Philippines prepare for shot at history
California: With less than 100 days until the AFC Women’s Asian Cup Jordan 2018, the Philippines have embarked on a marathon three-month training camp as they prepare for their first major tournament since 2003.
The camp, which began this week in Corona, California, will include up to 40 players and continue until March, as new head coach Richard Boon looks to mould his squad into a team capable of competing with Asia’s best.
Speaking from the United States, goalkeeper and on-field leader Inna Palacios said such an intensive preparation is necessary.
“We want to give our best efforts when we get to Jordan. Having the camp in California is providing the training and recovery we will need in our preparations up until April,” she said.
“It’s weird being away from home and not having the vibe of the Philippines, but this is the sacrifice asked of us to represent the flag. It’s important to push through adversity.
“We all come from different places and having us all together for this camp helps us bond and get some team chemistry which will hopefully show on the field.”
The Malditas made history last year, becoming the first Filipino senior national team – male or female – to successfully navigate the qualification stages to reach the continental Finals, with their previous appearances in the Women’s Asian Cup taking place in the pre-qualification era.
Following that success, Jordan 2018 presents an opportunity to make a global impact, with the top five teams in the tournament to qualify for the FIFA Women’s World Cup to be held in France in 2019.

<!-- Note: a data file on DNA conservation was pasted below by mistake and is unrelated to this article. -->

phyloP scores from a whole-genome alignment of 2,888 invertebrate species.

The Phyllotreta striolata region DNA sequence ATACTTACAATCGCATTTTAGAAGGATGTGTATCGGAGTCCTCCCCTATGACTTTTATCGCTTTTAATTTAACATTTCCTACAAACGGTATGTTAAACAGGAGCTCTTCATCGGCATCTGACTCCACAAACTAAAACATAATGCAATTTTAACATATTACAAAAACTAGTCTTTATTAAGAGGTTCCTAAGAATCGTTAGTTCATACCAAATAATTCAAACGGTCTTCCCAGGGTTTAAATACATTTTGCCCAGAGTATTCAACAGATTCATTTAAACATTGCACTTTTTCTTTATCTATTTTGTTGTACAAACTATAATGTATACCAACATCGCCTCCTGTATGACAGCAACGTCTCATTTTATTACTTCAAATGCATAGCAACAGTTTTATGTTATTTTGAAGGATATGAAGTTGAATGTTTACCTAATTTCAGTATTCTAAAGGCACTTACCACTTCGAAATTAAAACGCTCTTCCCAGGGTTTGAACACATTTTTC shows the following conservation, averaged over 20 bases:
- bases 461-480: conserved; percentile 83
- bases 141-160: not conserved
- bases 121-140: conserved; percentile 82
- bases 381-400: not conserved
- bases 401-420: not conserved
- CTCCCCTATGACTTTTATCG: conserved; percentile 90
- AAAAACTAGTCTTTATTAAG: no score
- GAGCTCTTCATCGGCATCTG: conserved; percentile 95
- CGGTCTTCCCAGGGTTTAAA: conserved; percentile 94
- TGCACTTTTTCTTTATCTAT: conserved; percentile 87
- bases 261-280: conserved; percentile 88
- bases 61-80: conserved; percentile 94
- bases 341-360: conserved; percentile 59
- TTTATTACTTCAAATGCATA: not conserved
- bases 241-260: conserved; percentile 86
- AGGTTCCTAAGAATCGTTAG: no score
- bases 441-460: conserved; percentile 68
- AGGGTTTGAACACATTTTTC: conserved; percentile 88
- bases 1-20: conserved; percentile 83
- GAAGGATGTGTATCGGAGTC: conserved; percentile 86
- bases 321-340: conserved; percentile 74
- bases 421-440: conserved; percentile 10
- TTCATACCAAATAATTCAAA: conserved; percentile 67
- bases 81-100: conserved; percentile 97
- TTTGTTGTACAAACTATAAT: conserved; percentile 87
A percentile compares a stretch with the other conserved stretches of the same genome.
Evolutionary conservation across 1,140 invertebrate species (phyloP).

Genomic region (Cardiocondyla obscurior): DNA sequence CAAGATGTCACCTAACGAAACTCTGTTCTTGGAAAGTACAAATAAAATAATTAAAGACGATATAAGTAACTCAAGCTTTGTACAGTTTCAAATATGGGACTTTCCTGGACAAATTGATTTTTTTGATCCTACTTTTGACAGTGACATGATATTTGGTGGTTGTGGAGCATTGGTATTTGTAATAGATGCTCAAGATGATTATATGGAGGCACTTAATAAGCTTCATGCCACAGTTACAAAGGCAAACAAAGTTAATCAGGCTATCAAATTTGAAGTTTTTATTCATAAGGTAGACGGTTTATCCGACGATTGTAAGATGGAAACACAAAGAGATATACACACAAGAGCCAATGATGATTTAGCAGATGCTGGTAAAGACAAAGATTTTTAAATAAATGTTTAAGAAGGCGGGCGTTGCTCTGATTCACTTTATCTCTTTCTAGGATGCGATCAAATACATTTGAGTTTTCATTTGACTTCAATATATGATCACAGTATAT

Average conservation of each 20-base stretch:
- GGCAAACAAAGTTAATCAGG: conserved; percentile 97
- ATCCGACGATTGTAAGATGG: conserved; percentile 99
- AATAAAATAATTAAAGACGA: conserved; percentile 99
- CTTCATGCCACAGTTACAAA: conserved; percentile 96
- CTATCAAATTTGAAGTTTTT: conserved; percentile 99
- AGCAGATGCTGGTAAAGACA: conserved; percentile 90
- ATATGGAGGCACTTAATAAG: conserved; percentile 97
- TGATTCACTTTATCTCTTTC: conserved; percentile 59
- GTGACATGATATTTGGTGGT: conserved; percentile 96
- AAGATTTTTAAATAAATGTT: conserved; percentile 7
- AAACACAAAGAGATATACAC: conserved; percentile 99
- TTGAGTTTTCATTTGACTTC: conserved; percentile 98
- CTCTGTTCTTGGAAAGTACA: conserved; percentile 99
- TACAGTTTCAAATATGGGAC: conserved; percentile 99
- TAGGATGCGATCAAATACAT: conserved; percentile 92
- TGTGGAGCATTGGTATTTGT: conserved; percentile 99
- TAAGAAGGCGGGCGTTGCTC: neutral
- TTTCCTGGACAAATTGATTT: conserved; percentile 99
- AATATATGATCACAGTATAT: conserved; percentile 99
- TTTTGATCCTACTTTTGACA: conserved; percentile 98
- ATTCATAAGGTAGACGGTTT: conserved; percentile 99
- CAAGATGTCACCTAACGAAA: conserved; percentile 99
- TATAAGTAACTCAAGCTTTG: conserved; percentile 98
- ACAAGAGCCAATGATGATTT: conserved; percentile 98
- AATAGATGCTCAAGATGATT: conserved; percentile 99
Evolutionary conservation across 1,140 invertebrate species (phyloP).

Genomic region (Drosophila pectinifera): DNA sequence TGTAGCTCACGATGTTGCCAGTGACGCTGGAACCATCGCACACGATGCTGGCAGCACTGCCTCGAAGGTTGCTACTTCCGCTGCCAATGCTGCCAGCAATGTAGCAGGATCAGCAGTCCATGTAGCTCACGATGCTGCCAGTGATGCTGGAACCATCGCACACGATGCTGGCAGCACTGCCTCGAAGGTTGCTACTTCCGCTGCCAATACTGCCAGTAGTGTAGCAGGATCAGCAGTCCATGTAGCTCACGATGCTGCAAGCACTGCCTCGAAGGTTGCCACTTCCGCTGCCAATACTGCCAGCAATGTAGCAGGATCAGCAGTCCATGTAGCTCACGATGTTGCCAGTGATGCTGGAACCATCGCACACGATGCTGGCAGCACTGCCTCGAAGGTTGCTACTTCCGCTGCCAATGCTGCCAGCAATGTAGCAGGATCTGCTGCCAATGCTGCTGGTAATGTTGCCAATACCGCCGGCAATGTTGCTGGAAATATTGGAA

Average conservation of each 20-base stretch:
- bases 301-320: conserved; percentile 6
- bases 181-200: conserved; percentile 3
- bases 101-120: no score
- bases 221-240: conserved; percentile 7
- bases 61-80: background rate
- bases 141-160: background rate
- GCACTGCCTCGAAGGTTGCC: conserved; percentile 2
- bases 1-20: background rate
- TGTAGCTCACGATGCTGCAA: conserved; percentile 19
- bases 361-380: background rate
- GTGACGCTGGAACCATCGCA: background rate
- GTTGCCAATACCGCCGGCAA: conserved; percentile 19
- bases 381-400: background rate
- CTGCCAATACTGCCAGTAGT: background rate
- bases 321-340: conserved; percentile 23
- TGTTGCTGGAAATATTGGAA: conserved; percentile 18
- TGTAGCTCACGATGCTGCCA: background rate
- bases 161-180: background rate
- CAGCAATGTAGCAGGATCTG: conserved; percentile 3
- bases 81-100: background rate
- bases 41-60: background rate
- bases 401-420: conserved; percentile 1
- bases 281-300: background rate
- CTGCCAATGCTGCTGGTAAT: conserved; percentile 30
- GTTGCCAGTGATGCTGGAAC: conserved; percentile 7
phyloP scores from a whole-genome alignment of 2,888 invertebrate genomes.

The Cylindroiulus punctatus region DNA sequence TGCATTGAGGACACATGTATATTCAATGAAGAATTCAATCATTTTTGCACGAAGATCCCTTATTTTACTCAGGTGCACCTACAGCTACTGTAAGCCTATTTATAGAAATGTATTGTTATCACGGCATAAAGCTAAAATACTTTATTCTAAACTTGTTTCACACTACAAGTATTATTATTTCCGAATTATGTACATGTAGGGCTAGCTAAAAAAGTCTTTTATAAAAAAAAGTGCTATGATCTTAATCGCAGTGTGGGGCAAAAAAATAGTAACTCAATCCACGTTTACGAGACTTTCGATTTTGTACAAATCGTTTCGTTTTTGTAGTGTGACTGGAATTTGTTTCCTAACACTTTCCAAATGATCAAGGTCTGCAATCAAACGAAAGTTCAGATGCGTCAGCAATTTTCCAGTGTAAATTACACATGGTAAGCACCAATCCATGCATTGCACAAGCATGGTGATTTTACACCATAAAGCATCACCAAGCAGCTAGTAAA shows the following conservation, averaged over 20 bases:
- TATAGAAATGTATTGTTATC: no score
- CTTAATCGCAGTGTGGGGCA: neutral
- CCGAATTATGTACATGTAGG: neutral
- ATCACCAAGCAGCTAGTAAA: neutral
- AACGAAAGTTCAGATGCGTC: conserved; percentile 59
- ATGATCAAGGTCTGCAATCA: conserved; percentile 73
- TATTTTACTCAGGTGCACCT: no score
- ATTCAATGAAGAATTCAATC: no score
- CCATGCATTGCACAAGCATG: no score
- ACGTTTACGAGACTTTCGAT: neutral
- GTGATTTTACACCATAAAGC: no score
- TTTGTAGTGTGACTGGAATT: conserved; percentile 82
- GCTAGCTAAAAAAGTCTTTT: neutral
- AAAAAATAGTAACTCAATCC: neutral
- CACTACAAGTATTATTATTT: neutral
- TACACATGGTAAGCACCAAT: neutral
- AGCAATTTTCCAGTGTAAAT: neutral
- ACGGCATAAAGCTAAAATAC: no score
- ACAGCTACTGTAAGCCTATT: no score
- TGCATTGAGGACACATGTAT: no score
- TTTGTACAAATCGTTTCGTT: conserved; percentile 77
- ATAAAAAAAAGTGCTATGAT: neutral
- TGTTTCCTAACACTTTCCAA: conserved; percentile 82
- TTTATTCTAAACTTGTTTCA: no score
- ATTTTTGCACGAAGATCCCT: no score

Drawn alongside China PR, Thailand and host nation Jordan in Group A, the Philippines are aware of the difficult challenge ahead, but are full of belief.
Cam Rodriquez, who made her senior debut as a teenager in 2009, spoke of her eagerness ahead of Jordan 2018.
“I'm very excited with the journey ahead of us,” said the 23-year old.
“We're already one foot in (reaching this stage) so we need to perform our best in April to get both feet in for the World Cup. It's the World Cup we're talking about. That's something every footballer dreams to be participating in.
“At the end of the day, this is for the betterment of Philippines football, especially for the women's game,” she concluded.
Echoing Rodriguez’s excitement, midfield dynamo Sara Castañeda said the tournament provided a “once in a lifetime opportunity.”
A unique feature of the Malditas squad is the combination of homegrown talent and players hailing from the Filipino diaspora, with a significant portion of Boon’s training squad growing up and receiving their football education in the US.
Veteran defender Patrice Impelido, who has lived in both countries, said she has a duty to play a key role.
“I’m feeling the pressure (as a homegrown player), but its also an honour. There will be only seven representing the local talent,” she said.
“Being from the US originally, having played Division One football, living in the Philippines for the past three years, having the most international experience and having been assistant coach for the youth national teams, I have the great responsibility to share my experience, guide, and be an example for all the players.”
The Philippines will begin their AFC Women’s Asian Cup campaign on April 6, when they meet host nation Jordan at the Amman International Stadium.
Source: Philippines Football Federation